They’re battered, faded and impenetrable.
But to the best reporters I know, they’re their most important possessions.
In fact one joked that he’d be tempted to save his above his kids if his house was on fire.
I love it when I see dog-eared contacts books on journalists’ desks.
(I saw a spike somewhere recently as well, but my lips are sealed.)
I finally ditched an ancient blue hardback A4 tome a couple of years ago when it became clear that I no longer needed the numbers of prominent Swindon politicians of the early 1990s.
But for journalists who’ve been covering a patch for any length of time, these falling-to-bits treasures are constant get-out-of-jail cards.
A reporter on the biggest paper I work with asked me recently whether I thought contacts were important to a journalist.
Someone had told him that, in an age of social media and press officers, they were an anachronism.
I soon disabused my friend of this nonsense notion.
Like those other hard-backed documents, contacts books represent reporters’ passports – offering access to people, views, insights and tip-offs that bypass official channels and corporate priorities.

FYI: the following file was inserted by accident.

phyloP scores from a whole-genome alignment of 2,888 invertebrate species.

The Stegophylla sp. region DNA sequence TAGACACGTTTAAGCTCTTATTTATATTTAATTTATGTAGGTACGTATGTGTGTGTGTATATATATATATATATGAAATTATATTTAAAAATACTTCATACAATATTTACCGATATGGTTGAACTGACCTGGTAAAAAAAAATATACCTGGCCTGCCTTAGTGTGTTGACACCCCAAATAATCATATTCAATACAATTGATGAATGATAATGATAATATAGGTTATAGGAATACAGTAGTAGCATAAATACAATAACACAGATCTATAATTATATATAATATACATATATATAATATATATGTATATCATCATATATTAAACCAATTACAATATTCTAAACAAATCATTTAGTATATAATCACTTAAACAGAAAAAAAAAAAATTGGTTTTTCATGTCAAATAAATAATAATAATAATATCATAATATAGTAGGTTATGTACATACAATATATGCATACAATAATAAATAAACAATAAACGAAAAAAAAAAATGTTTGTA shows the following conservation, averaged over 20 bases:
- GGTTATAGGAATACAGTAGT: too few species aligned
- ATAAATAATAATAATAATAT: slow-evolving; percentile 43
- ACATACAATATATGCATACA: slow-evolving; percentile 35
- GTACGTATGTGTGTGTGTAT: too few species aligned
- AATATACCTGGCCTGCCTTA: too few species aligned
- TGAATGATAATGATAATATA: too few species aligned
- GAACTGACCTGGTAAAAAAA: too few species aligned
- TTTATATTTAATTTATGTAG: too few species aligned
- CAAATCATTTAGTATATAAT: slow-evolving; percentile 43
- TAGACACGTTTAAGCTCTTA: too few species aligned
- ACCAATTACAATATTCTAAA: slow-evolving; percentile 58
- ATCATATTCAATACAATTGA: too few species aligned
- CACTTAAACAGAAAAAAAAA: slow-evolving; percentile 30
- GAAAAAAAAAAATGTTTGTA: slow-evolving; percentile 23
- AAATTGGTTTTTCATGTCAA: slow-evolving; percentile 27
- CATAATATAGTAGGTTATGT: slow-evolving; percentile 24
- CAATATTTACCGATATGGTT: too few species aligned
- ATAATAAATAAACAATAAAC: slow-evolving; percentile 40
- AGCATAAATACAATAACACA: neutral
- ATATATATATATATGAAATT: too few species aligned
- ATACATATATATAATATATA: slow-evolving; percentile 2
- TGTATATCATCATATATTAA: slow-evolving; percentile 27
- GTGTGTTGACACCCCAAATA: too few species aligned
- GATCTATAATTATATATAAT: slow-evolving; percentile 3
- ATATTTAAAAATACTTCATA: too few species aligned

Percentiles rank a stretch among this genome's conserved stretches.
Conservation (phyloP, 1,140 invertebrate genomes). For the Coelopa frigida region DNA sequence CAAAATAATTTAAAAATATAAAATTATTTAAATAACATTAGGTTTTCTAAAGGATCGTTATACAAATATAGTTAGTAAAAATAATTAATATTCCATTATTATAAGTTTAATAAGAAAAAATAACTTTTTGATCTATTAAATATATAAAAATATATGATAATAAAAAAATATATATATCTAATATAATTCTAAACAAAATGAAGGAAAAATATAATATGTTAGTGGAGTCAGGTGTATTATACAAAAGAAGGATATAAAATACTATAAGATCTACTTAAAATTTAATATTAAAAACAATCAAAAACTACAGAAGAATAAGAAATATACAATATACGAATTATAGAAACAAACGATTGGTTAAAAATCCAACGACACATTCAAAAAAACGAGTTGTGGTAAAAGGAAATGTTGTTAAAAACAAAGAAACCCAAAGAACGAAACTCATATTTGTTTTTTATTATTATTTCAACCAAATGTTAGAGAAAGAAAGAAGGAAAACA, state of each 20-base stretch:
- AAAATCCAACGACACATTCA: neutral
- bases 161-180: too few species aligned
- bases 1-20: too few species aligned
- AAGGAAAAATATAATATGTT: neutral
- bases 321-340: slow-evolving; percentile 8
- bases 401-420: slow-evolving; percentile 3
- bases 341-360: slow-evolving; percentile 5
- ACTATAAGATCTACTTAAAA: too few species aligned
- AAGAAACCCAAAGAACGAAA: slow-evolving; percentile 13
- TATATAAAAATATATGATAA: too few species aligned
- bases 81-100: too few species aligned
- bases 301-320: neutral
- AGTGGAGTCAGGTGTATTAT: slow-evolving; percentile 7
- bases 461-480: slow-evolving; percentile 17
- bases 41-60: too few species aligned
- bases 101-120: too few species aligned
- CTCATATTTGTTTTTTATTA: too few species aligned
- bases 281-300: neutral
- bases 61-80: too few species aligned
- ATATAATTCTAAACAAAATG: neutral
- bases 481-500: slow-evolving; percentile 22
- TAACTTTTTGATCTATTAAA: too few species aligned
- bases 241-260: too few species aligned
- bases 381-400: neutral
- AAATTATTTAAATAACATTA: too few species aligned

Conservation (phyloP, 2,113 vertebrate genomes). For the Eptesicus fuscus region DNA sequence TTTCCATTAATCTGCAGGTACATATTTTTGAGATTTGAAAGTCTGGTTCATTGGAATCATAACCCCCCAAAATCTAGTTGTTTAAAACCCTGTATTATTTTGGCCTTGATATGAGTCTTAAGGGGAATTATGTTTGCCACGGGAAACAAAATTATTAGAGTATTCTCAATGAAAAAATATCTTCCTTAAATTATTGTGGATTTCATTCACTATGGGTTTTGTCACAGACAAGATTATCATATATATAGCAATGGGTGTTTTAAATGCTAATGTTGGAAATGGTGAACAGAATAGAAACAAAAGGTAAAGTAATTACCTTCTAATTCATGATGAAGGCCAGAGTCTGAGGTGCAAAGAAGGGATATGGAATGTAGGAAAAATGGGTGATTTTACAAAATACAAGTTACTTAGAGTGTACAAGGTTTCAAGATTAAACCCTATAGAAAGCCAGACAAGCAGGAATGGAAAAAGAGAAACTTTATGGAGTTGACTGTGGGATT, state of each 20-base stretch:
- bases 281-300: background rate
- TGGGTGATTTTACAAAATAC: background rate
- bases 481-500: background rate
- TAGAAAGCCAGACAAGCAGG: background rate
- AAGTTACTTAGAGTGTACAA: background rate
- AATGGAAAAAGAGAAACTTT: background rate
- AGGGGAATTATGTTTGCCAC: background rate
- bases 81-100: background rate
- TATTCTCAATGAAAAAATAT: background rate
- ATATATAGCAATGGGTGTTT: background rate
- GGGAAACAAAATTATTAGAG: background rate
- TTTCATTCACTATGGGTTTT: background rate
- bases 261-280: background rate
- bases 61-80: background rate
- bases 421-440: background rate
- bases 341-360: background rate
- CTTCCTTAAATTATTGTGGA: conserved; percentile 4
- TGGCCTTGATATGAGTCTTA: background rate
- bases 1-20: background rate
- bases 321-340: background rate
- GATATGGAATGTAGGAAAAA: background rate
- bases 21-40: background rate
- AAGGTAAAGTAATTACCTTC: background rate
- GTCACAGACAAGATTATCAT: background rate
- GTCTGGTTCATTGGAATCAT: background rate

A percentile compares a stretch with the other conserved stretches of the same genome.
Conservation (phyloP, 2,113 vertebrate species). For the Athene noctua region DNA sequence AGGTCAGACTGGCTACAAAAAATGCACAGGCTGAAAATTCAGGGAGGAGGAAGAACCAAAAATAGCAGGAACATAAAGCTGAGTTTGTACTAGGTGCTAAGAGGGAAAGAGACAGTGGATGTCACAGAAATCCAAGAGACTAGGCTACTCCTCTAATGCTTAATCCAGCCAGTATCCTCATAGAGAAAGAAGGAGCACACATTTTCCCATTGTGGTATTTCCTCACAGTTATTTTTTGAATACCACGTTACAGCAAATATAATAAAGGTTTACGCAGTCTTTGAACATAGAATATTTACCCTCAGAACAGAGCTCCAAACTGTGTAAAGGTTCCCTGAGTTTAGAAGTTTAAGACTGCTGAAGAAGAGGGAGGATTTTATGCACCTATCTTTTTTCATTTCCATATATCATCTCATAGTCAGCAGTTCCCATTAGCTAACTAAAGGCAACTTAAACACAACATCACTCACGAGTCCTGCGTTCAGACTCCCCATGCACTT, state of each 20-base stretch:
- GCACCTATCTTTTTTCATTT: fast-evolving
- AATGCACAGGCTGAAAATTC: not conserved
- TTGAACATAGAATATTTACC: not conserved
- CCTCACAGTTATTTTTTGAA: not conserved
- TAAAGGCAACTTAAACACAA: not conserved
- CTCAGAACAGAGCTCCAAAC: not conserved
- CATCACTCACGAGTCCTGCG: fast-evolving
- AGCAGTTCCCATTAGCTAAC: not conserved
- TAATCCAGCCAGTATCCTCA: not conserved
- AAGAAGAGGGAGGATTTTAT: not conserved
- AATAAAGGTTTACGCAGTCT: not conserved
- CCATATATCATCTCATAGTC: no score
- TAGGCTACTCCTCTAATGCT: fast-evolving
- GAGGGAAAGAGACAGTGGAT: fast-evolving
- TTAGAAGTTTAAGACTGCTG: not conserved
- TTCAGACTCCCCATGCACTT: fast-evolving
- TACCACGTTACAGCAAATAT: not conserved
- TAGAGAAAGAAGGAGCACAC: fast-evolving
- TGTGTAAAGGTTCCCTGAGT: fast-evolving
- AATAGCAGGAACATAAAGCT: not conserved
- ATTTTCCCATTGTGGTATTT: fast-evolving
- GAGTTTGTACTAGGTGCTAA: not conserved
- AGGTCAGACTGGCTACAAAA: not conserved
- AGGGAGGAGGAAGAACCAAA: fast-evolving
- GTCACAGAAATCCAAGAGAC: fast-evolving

And the reason they’re so well-thumbed is that they have proved their use time and time again.
I’ve written before about how to make contacts and strengthen relationships and the quote with which I finished that piece is now fast becoming one of my favourite phrases.
“Spend time with people not getting stories, and they’ll bring stories to you.”
Everyone we ever speak to is a potential contact, someone to use real human conversation to develop.
What proper use of contacts does is put the people back into our writing.
It’s satisfying in this digital age to see new reporters jotting people’s names into brand new notebooks, with empty page after empty page waiting to be filled.
But my heart soars even more when I see one that’s full to the battered brim.
The chances are its owner has seen a bit of life too.
And he or she will be a better journalist for it.